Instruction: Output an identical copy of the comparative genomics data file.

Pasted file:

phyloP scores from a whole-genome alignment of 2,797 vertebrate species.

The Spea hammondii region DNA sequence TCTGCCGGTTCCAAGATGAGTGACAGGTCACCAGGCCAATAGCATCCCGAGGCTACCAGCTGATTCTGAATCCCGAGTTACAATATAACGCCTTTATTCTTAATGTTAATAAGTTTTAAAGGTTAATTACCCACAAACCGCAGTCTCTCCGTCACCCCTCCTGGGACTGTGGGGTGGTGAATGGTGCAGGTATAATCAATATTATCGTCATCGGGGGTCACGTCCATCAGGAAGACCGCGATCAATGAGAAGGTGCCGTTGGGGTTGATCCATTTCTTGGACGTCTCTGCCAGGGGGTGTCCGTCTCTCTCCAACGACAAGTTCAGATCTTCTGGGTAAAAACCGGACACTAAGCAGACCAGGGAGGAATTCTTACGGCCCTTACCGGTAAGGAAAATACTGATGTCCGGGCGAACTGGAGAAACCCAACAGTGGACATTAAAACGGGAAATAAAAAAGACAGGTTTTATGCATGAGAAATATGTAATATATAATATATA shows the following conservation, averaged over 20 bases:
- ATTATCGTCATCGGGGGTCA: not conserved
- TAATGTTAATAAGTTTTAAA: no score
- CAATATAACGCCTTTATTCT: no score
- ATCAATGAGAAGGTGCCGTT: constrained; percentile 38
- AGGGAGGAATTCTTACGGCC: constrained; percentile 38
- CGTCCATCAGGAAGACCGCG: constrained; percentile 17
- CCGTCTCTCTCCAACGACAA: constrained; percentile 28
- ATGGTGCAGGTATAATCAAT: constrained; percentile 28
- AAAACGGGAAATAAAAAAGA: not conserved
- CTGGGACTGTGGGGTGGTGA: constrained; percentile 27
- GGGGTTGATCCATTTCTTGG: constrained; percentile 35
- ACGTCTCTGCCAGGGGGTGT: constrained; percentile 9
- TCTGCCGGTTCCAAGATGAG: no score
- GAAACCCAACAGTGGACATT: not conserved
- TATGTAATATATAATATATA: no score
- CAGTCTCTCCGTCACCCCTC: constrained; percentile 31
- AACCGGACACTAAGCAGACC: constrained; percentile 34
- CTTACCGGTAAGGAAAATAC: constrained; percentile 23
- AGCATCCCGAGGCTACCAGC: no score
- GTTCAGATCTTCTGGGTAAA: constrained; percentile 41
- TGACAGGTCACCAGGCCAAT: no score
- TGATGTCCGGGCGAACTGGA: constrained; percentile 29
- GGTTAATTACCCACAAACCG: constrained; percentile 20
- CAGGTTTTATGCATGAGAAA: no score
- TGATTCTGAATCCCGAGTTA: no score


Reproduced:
phyloP scores from a whole-genome alignment of 2,797 vertebrate species.

The Spea hammondii region DNA sequence TCTGCCGGTTCCAAGATGAGTGACAGGTCACCAGGCCAATAGCATCCCGAGGCTACCAGCTGATTCTGAATCCCGAGTTACAATATAACGCCTTTATTCTTAATGTTAATAAGTTTTAAAGGTTAATTACCCACAAACCGCAGTCTCTCCGTCACCCCTCCTGGGACTGTGGGGTGGTGAATGGTGCAGGTATAATCAATATTATCGTCATCGGGGGTCACGTCCATCAGGAAGACCGCGATCAATGAGAAGGTGCCGTTGGGGTTGATCCATTTCTTGGACGTCTCTGCCAGGGGGTGTCCGTCTCTCTCCAACGACAAGTTCAGATCTTCTGGGTAAAAACCGGACACTAAGCAGACCAGGGAGGAATTCTTACGGCCCTTACCGGTAAGGAAAATACTGATGTCCGGGCGAACTGGAGAAACCCAACAGTGGACATTAAAACGGGAAATAAAAAAGACAGGTTTTATGCATGAGAAATATGTAATATATAATATATA shows the following conservation, averaged over 20 bases:
- ATTATCGTCATCGGGGGTCA: not conserved
- TAATGTTAATAAGTTTTAAA: no score
- CAATATAACGCCTTTATTCT: no score
- ATCAATGAGAAGGTGCCGTT: constrained; percentile 38
- AGGGAGGAATTCTTACGGCC: constrained; percentile 38
- CGTCCATCAGGAAGACCGCG: constrained; percentile 17
- CCGTCTCTCTCCAACGACAA: constrained; percentile 28
- ATGGTGCAGGTATAATCAAT: constrained; percentile 28
- AAAACGGGAAATAAAAAAGA: not conserved
- CTGGGACTGTGGGGTGGTGA: constrained; percentile 27
- GGGGTTGATCCATTTCTTGG: constrained; percentile 35
- ACGTCTCTGCCAGGGGGTGT: constrained; percentile 9
- TCTGCCGGTTCCAAGATGAG: no score
- GAAACCCAACAGTGGACATT: not conserved
- TATGTAATATATAATATATA: no score
- CAGTCTCTCCGTCACCCCTC: constrained; percentile 31
- AACCGGACACTAAGCAGACC: constrained; percentile 34
- CTTACCGGTAAGGAAAATAC: constrained; percentile 23
- AGCATCCCGAGGCTACCAGC: no score
- GTTCAGATCTTCTGGGTAAA: constrained; percentile 41
- TGACAGGTCACCAGGCCAAT: no score
- TGATGTCCGGGCGAACTGGA: constrained; percentile 29
- GGTTAATTACCCACAAACCG: constrained; percentile 20
- CAGGTTTTATGCATGAGAAA: no score
- TGATTCTGAATCCCGAGTTA: no score